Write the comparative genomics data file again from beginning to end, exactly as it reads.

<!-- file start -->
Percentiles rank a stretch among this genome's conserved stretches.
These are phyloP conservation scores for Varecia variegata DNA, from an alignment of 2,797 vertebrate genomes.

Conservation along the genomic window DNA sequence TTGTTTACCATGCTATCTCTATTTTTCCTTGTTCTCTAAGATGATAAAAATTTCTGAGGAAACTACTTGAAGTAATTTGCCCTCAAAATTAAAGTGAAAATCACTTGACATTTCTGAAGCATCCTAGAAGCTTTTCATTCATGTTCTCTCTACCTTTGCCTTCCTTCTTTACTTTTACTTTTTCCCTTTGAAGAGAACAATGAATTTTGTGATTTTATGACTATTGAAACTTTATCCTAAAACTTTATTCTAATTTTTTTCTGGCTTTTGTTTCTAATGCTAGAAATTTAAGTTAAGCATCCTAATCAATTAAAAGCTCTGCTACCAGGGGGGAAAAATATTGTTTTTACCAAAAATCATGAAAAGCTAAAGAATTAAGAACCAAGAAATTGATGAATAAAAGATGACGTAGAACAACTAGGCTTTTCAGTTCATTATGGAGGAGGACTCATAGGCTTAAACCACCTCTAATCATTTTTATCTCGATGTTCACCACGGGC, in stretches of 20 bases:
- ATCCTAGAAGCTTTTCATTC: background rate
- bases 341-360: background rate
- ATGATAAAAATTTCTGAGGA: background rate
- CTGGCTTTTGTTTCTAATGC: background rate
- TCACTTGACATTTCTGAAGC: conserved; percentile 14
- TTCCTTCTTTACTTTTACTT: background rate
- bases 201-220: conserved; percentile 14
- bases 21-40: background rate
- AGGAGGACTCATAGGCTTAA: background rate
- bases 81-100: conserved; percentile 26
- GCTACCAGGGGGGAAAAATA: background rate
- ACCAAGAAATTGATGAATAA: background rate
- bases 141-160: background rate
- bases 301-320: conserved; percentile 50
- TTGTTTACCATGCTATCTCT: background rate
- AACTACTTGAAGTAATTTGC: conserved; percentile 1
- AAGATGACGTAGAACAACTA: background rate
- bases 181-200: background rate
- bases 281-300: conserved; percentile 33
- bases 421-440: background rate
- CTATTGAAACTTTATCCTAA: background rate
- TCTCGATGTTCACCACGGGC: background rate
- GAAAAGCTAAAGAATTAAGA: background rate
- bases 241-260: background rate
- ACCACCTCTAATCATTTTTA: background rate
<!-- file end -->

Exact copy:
Percentiles rank a stretch among this genome's conserved stretches.
These are phyloP conservation scores for Varecia variegata DNA, from an alignment of 2,797 vertebrate genomes.

Conservation along the genomic window DNA sequence TTGTTTACCATGCTATCTCTATTTTTCCTTGTTCTCTAAGATGATAAAAATTTCTGAGGAAACTACTTGAAGTAATTTGCCCTCAAAATTAAAGTGAAAATCACTTGACATTTCTGAAGCATCCTAGAAGCTTTTCATTCATGTTCTCTCTACCTTTGCCTTCCTTCTTTACTTTTACTTTTTCCCTTTGAAGAGAACAATGAATTTTGTGATTTTATGACTATTGAAACTTTATCCTAAAACTTTATTCTAATTTTTTTCTGGCTTTTGTTTCTAATGCTAGAAATTTAAGTTAAGCATCCTAATCAATTAAAAGCTCTGCTACCAGGGGGGAAAAATATTGTTTTTACCAAAAATCATGAAAAGCTAAAGAATTAAGAACCAAGAAATTGATGAATAAAAGATGACGTAGAACAACTAGGCTTTTCAGTTCATTATGGAGGAGGACTCATAGGCTTAAACCACCTCTAATCATTTTTATCTCGATGTTCACCACGGGC, in stretches of 20 bases:
- ATCCTAGAAGCTTTTCATTC: background rate
- bases 341-360: background rate
- ATGATAAAAATTTCTGAGGA: background rate
- CTGGCTTTTGTTTCTAATGC: background rate
- TCACTTGACATTTCTGAAGC: conserved; percentile 14
- TTCCTTCTTTACTTTTACTT: background rate
- bases 201-220: conserved; percentile 14
- bases 21-40: background rate
- AGGAGGACTCATAGGCTTAA: background rate
- bases 81-100: conserved; percentile 26
- GCTACCAGGGGGGAAAAATA: background rate
- ACCAAGAAATTGATGAATAA: background rate
- bases 141-160: background rate
- bases 301-320: conserved; percentile 50
- TTGTTTACCATGCTATCTCT: background rate
- AACTACTTGAAGTAATTTGC: conserved; percentile 1
- AAGATGACGTAGAACAACTA: background rate
- bases 181-200: background rate
- bases 281-300: conserved; percentile 33
- bases 421-440: background rate
- CTATTGAAACTTTATCCTAA: background rate
- TCTCGATGTTCACCACGGGC: background rate
- GAAAAGCTAAAGAATTAAGA: background rate
- bases 241-260: background rate
- ACCACCTCTAATCATTTTTA: background rate